Instructional Technology Specialist Career Overview

Instructional Technology Specialist Career Overview

People who work as instructional technology specialists are responsible for helping faculty members, curriculum directors, and other educational professionals to incorporate technologically advanced materials into their classrooms. While this is a relatively new kind of position, it is quickly becoming more and more in demand and more opportunities are opening up every day.

The kinds of people who become instructional technology specialists are those who have one foot in the IT world and who have one foot in the world of education. These are people who understand the importance of technology in all aspects of today’s society and who also understand the importance of being able to direct the use of this technology so that it is beneficial to those who use it for educational purposes.

Instructional Technology Specialist Job Description

While the role of this kind of professional is going to vary by school, in most cases these kinds of professionals are expected to oversee all of the computers, video players, audio devices, and telecommunication devices in an institution. This kind of professional might be responsible for performing the basic upkeep expected of an IT specialist, such as performing security checks and updating programs so that they run well.

Because an instructional technology specialist is an educational professional, it is common for him or her to help and educate students. This kind of professional might help students who have problems with computers and other kinds of information technology. At the same time, this kind of professional might work with those who are technologically inclined. In other words, he or she might supervise aspiring IT professionals and might train them to perform basic IT duties around the school. It also is common for an instructional technology specialist to teach some computer science courses.

Some common duties of an instructional technology specialist include:
• Updating technology to meet current standards of educational excellence
• Keeping up with new kinds of technology by attending seminars, conferences, and trade shows where new products and concepts are introduced and discussed
• Supervising student IT workers
• Assisting faculty members in incorporating new technology into lesson plans
• Consulting curriculum directors regarding technological learning materials
• Composing policy regarding use of information technology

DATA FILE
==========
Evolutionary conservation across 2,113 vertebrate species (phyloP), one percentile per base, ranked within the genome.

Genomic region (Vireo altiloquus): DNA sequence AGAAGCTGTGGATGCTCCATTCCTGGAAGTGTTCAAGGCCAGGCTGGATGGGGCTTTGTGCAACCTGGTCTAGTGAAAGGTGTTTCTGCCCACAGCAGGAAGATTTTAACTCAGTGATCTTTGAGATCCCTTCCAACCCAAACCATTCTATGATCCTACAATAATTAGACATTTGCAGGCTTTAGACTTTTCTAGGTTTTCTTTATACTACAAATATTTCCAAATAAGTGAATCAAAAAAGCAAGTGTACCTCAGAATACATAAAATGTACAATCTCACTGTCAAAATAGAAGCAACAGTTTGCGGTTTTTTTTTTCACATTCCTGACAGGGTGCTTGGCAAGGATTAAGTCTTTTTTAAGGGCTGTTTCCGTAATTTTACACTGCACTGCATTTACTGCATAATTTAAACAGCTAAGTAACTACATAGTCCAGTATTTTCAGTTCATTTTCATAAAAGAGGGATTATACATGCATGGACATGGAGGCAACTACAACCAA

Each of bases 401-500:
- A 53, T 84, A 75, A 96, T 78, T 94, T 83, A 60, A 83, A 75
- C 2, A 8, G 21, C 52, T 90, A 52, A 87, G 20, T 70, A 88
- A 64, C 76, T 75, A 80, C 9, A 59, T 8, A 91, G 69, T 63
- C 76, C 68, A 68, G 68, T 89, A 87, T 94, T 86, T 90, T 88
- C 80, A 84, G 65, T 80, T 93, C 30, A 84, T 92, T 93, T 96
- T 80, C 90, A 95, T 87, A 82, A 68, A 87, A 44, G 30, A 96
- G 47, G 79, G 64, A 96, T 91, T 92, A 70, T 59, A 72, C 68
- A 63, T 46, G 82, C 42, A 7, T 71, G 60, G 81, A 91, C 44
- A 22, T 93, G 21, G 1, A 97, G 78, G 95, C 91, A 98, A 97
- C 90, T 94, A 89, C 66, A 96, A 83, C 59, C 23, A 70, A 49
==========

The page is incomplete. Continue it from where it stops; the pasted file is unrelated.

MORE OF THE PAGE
Instructional Technology Specialist Education and Training

Since this is a relatively new kind of position, there are few federal or state dictated requirements in terms of education. With that being said, most states do require that teachers, educational administrators, and curriculum directors have graduate degrees in education and years of experience teaching. Since the instructional technology specialist position will likely fall under one of these categories, it is sensible to believe that it is more than beneficial to get this kind of experience.

People who become instructional technology specialists tend to have master’s degrees in areas that reflect their areas of educational interest. For example, people who want to work in high schools might concentrate and train in technology as it applies to students between the ages of 15 and 18. It also is common to have master’s degrees in the education or computer science or other similar disciplines.

Instructional Technology Specialist Requirements

While there are no specific tests or certifications required for this kind of professional in most states, it’s important to understand that certifications are available and that many schools individually might require them. It always is a good idea to strengthen your credentials, especially if you are interested in a position in a prestigious high school or college environment.

Some common requirements of instructional technology specialists include:
• Dedication to the advancement of education through technology
• Understanding of basic computer concepts and telecommunication processes
• Ability to work year round and to travel to attend seminars and conferences
• Excellent communication skills
• The ability to communicate complex technological concepts to individuals who might be struggling to understand

Instructional Technology Specialist Outlook and Earnings

Because this position is growing demand all over the country, it is clear that the opportunities for individuals interested in this kind of work are growing quickly. As a matter of fact, when you have this kind of knowledge and the necessary qualifications, you can count on finding a number of varied and inspiring opportunities. The salaries of these professionals vary greatly, ranging from between $40,000 a year and $70,000 a year.